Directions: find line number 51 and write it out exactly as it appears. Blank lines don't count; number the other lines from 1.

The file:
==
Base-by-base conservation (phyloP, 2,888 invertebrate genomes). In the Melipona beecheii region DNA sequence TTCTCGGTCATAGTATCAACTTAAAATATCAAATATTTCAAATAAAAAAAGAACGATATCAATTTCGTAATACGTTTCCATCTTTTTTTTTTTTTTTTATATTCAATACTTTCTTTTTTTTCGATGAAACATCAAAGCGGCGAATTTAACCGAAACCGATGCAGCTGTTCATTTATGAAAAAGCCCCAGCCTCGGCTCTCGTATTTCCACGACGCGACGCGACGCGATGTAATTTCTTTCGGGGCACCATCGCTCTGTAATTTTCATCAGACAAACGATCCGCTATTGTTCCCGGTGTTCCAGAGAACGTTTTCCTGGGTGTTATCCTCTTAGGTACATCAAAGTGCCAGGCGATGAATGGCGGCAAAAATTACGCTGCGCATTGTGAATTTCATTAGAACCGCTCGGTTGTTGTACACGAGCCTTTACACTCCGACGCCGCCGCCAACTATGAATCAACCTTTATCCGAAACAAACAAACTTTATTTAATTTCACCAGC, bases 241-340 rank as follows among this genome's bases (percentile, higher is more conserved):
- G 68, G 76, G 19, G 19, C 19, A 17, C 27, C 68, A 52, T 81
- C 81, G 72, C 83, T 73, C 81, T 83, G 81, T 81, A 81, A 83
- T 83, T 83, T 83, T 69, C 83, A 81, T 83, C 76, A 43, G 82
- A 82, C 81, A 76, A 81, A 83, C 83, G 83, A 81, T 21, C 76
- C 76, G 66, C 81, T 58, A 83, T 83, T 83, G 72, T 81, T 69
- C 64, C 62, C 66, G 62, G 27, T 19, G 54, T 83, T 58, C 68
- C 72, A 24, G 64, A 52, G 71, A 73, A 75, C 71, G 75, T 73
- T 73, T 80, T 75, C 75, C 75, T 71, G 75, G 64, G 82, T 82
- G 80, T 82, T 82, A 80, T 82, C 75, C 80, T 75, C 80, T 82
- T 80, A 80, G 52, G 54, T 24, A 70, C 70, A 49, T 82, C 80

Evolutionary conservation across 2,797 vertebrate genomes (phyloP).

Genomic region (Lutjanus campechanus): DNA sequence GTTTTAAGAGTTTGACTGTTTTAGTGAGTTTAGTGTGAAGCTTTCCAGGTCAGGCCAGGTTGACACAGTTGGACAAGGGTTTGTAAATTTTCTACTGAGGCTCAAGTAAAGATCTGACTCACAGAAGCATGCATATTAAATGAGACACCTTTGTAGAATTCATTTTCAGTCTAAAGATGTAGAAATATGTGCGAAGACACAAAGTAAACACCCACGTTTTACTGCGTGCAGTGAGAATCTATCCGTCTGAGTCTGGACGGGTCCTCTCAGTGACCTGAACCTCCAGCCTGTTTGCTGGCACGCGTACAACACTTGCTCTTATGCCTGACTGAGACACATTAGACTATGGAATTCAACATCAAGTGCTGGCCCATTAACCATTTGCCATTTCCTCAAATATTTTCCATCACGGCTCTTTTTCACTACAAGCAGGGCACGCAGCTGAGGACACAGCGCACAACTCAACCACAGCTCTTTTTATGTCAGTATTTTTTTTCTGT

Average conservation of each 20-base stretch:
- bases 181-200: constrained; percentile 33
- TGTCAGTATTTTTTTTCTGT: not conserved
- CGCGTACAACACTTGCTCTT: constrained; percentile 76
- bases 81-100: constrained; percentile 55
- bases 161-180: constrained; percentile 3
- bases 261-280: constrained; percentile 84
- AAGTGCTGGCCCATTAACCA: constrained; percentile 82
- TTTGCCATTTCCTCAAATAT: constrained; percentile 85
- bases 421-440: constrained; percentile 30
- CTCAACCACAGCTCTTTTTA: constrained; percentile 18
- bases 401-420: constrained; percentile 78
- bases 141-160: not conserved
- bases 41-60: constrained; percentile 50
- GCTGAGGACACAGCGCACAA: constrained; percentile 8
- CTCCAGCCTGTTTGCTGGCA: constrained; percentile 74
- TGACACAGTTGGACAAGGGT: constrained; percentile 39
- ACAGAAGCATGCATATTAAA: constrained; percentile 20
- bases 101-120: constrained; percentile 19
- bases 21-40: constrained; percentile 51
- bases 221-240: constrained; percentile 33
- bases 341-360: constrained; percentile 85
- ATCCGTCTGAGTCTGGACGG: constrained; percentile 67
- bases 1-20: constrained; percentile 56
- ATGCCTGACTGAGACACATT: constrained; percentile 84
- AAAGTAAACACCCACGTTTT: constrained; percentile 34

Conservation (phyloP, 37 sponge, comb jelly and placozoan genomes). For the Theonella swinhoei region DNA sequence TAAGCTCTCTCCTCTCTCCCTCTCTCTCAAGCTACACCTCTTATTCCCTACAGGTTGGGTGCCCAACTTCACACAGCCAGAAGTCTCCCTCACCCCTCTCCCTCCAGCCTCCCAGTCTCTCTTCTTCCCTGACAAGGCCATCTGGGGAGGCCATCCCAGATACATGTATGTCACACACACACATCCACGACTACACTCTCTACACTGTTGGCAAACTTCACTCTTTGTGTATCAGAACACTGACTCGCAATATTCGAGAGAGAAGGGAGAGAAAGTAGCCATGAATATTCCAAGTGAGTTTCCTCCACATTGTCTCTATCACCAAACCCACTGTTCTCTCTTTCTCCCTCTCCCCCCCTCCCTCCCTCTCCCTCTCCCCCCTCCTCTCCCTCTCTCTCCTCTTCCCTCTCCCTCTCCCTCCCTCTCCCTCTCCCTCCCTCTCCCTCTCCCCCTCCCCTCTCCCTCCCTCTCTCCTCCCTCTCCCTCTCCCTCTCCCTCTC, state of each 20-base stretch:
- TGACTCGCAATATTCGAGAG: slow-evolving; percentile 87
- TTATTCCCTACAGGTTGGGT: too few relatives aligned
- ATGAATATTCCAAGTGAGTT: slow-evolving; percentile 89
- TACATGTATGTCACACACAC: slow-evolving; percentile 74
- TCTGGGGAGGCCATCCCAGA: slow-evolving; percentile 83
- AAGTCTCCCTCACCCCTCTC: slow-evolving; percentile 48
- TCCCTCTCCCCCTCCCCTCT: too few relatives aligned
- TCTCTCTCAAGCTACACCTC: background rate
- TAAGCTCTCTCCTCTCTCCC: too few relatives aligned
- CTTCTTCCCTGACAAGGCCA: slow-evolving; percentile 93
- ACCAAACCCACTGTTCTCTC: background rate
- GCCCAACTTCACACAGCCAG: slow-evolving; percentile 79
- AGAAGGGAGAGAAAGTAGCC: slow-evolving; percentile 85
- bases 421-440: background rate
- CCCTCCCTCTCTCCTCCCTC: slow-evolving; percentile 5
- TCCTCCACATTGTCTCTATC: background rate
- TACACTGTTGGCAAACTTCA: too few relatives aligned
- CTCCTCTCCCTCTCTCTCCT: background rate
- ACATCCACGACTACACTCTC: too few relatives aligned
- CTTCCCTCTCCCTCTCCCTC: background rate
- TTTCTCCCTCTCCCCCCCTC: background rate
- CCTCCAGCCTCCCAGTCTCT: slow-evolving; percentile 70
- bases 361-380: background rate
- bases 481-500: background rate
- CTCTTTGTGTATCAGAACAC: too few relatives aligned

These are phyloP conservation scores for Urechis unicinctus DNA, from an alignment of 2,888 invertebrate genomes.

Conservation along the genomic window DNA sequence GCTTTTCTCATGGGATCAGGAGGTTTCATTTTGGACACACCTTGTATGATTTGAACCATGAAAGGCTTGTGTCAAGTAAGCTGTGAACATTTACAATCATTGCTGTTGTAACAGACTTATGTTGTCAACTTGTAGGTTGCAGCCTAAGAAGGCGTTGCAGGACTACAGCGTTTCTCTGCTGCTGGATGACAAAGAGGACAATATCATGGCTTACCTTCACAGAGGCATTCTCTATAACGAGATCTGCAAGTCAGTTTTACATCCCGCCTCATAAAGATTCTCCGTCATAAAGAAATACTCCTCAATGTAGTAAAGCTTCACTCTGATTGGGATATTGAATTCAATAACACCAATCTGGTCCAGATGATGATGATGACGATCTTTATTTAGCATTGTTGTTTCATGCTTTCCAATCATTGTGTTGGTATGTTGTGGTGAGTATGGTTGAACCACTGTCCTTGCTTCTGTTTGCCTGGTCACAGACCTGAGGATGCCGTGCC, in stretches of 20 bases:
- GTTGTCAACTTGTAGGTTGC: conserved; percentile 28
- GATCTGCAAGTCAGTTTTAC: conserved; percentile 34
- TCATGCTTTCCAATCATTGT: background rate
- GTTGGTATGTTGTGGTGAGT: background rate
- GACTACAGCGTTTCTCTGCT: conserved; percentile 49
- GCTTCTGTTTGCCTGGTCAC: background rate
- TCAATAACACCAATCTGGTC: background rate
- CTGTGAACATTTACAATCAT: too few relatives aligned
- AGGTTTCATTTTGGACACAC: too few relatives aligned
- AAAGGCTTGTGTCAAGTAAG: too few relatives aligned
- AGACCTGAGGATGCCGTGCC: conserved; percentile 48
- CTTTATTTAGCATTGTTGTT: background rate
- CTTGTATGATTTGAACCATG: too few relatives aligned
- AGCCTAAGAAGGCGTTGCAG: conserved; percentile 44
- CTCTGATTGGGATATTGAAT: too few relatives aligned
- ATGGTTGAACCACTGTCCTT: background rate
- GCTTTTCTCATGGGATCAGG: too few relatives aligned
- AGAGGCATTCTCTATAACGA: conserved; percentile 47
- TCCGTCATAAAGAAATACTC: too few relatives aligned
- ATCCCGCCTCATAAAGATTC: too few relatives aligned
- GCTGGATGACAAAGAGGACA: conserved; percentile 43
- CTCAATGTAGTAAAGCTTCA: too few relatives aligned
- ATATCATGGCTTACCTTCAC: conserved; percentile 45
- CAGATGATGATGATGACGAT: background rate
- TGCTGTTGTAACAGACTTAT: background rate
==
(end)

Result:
- ACCAAACCCACTGTTCTCTC: background rate